Linux complexity a huge security risk for desktop users
Linux is a freaking nightmare.
Whereas most criticism of Windows comes from security and privacy concerns – eg hacking and surveillance?
Linux is a user nightmare.
I've spent the last week trying to install high-security operating system Whonix on it's recommended platform, Debian.
Well known behind-the-scenes among system administrators, Debian also comes with a variety of public desktops.
Windows users are probably feeling lost already and even after a decade or more of distro-hopping that’s pretty much how I still feel too.
Compared with downloading an .exe or .msi file in Windows, double-clicking to start installing and saying yes to a security warning? Windows is simple as. Sure it doesn’t hurt to know a few commands in the terminal. But compared with Linux?
One example from, well, a few minutes ago was discovering that it was not enough to download and install and approve apps – one has to go into an app called “Sessions” and hand mark them to automatically run on the next restart.
Not mentioned in any of the Debian or Whonix files that I saw researching endless help pages, forum posts and sundry other detritus from the software industrial complex. Waded through literally hundreds of them, trying to get apps working like they should from the get-go.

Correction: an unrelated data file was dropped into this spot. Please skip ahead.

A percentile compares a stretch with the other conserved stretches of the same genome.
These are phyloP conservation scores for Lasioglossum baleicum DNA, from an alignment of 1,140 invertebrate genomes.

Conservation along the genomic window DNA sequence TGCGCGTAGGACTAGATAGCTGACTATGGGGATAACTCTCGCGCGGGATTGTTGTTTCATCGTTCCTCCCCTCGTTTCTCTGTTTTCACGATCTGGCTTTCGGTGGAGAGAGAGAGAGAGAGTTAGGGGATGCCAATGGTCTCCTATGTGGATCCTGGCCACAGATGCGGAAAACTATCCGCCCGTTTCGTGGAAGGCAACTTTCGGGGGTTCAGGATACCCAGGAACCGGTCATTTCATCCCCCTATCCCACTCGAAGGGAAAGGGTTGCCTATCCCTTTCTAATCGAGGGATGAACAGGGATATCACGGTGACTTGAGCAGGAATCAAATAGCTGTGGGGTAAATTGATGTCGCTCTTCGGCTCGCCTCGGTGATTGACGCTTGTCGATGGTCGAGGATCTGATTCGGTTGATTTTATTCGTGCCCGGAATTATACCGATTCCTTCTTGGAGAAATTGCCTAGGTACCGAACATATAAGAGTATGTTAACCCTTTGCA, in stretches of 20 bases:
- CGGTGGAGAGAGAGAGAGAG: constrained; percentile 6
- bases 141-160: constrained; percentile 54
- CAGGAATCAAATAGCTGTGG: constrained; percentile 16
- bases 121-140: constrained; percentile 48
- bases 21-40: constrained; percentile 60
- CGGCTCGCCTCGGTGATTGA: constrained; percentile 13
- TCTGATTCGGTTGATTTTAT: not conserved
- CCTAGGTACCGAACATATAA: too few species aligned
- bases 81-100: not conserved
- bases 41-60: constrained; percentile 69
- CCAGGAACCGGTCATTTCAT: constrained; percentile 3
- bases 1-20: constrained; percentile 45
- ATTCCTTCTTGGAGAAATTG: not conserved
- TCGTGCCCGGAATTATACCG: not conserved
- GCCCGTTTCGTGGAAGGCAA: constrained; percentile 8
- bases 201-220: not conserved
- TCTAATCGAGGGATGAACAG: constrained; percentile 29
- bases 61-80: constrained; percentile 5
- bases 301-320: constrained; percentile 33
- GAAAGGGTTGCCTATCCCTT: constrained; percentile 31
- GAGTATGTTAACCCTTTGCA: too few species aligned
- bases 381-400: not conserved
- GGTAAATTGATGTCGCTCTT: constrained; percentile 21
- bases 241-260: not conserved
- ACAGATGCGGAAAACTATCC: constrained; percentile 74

Did the apps I installed earlier magically appear after adding them to sessions and rebooting?
Am I any wiser about what changing sessions setting actually achieves?
Also, big sigh, no.
Linux philosophy of keeping things simple – apps should do one thing, and one thing only – is great from a technical and security viewpoint, but hideously complex for anyone new to Windows alternatives.
For Windows users, this is complexity bordering on insanity. Many users already resist Windows updates because they either don’t know they exist, or don’t want anyone to ‘change anything, because I know where everything is.’
Which is a lie, otherwise they’d know how and where to use their computer search function to search their own desktop, rather than searching manually, like most people still do.